By Christopher Monckton of Brenchley • Climate Depot
The Paris agreement is more dangerous than it appears. Though the secession clause that this column has argued for was inserted into the second draft and remained in the final text, the zombies who have replaced the diplomatic negotiators of almost 200 nations did not – as they should have done in a rational world – insert a sunset clause that would bring the entire costly and pointless process to an end once the observed rate of warming fell far enough below the IPCC’s original predictions in 1990.
It is those first predictions that matter, for they formed the official basis for the climate scam – the biggest transfer of wealth in human history from the poor to the rich, from the little guy to the big guy, from the governed to those who profit by governing them.
Let us hope that the next President of the United States insists on a sunset clause. I propose that if 20 years without global warming occur, the IPCC, the UNFCCC and all their works should be swept into the dustbin of history, and the prosecutors should be brought in. We are already at 18 years 8 months, and counting. The el Niño has shortened the Pause, and will continue to do so for the next few months, but the discrepancy between prediction and reality remains very wide. Continue reading
BURNING fossil fuels and cutting down trees causes global COOLING, a shock new NASA study has found.
by Jon Austin • Express
Major theories about what causes temperatures to rise have been thrown into doubt after NASA found the Earth has cooled in areas of heavy industrialisation where more trees have been lost and more fossil fuel burning takes place.
Environmentalists have long argued the burning of fossil fuels in power stations and for other uses is responsible for global warming and predicted temperature increases because of the high levels of carbon dioxide produced – which causes the global greenhouse effect.
While the findings did not dispute the effects of carbon dioxide on global warming, they found aerosols – also given off by burning fossil fuels – actually cool the local environment, at least temporarily. Continue reading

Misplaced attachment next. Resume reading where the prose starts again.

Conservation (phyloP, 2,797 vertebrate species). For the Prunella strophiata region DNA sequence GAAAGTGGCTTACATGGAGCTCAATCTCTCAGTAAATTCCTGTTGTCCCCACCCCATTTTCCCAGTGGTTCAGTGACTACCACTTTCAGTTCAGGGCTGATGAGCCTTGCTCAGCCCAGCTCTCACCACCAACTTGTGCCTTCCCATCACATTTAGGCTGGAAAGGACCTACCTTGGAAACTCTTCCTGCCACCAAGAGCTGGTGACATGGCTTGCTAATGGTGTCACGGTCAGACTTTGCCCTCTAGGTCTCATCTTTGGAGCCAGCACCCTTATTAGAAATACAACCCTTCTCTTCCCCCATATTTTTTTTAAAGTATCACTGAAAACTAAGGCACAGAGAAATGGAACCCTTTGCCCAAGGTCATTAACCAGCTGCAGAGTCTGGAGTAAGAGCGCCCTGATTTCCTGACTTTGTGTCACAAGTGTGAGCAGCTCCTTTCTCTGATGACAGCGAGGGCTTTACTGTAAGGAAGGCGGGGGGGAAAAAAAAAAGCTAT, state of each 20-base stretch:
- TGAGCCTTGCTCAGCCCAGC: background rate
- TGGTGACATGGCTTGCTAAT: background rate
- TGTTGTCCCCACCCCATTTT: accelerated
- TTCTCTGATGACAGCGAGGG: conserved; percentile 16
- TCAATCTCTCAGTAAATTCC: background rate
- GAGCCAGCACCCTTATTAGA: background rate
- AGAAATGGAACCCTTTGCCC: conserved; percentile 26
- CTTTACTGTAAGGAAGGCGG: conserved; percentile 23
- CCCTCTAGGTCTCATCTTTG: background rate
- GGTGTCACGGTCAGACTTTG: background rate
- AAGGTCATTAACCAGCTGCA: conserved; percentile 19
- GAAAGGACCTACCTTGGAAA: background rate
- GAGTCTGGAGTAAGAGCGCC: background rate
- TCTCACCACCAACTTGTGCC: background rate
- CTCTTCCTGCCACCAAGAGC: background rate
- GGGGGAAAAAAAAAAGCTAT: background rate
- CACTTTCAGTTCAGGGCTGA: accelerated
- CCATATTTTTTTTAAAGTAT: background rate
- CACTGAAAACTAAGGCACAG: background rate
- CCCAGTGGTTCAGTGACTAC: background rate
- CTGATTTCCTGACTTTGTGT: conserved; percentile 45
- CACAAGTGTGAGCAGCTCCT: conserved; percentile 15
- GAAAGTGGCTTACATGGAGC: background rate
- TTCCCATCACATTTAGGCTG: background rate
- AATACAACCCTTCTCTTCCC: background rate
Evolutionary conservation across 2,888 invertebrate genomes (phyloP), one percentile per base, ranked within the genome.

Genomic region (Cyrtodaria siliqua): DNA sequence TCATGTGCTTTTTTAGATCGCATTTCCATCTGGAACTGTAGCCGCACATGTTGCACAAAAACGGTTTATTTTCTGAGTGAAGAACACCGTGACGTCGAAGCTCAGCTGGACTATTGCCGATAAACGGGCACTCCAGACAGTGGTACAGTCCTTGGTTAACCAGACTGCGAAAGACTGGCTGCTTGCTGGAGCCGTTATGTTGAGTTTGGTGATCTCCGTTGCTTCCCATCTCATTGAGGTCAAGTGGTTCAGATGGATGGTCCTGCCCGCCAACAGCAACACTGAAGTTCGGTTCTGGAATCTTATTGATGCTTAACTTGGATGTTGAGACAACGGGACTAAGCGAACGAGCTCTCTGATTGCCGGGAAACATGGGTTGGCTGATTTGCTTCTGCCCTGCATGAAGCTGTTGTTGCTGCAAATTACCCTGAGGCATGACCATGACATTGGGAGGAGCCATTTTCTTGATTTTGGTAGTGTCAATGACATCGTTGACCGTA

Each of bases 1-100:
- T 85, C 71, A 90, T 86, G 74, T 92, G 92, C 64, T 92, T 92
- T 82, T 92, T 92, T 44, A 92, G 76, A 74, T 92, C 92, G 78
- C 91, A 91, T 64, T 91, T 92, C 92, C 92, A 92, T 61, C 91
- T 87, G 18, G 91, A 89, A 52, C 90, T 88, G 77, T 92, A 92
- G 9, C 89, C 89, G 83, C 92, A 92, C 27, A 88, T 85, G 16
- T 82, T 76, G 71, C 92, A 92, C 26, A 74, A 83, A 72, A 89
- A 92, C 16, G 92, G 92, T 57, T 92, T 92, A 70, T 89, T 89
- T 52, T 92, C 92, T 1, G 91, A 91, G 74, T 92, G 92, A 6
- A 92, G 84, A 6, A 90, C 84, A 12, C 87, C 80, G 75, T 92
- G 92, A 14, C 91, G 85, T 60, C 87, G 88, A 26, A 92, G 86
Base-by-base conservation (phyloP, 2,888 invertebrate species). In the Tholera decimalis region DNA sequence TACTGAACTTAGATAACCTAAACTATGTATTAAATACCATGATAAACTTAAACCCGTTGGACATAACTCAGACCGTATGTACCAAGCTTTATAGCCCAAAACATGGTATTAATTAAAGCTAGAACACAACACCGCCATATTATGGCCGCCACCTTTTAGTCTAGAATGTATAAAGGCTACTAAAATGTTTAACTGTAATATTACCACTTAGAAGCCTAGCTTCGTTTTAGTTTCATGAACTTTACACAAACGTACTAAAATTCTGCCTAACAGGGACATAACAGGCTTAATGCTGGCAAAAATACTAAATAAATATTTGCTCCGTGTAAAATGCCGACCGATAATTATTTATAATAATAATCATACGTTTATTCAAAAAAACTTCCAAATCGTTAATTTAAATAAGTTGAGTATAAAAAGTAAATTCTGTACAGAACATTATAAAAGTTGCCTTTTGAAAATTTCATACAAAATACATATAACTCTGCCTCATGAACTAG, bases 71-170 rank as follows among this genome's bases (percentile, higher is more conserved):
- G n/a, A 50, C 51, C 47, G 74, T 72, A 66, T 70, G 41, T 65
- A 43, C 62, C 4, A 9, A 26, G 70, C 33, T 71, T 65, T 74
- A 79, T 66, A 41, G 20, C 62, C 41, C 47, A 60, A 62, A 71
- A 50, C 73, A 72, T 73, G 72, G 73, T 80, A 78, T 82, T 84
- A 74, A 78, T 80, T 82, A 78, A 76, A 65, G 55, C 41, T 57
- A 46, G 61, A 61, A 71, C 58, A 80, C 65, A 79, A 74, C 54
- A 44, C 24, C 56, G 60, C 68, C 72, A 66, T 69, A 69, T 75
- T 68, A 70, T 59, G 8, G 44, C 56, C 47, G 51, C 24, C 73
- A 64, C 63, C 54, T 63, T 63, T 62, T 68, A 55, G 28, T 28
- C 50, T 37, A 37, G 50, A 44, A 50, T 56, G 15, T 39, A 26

Scientists claim we are in for a decade-long freeze as the sun slows down solar activity by up to 60 per cent.
by Jon Austin • Express
Their findings will infuriate environmental campaigners who argue by 2030 we could be facing increased sea levels and flooding due to glacial melt at the poles.
However, at the National Astronomy Meeting in Wales, Northumbria University professor Valentina Zharkova said fluctuations an 11-year cycle of solar activity the sun goes through would be responsible for a freeze, the like of which has not been experienced since the 1600s.
From 1645 to 1715 global temperatures dropped due to low solar activity so much that the planet experienced a 70-year ice age known as Maunder Minimum which saw the River Thames in London completely frozen. Continue reading
A new NASA study says that an increase in Antarctic snow accumulation that began 10,000 years ago is currently adding enough ice to the continent to outweigh the increased losses from its thinning glaciers.
The research challenges the conclusions of other studies, including the Intergovernmental Panel on Climate Change’s (IPCC) 2013 report, which says that Antarctica is overall losing land ice.
According to the new analysis of satellite data, the Antarctic ice sheet showed a net gain of 112 billion tons of ice a year from 1992 to 2001. That net gain slowed to 82 billion tons of ice per year between 2003 and 2008. Continue reading
By Jareen Imam and Brandon Miller • CNN
A NASA team came to this conclusion after scientists examined the heights of the region’s ice sheet measured from satellites.
The new methods used by scientists to come to this study’s conclusion, such as measuring small height changes in the ice over large areas, warrant consideration. But the findings do conflict with more than a decade of research indicating that Antarctica is losing ice and that the loss has contributed to rising global sea levels.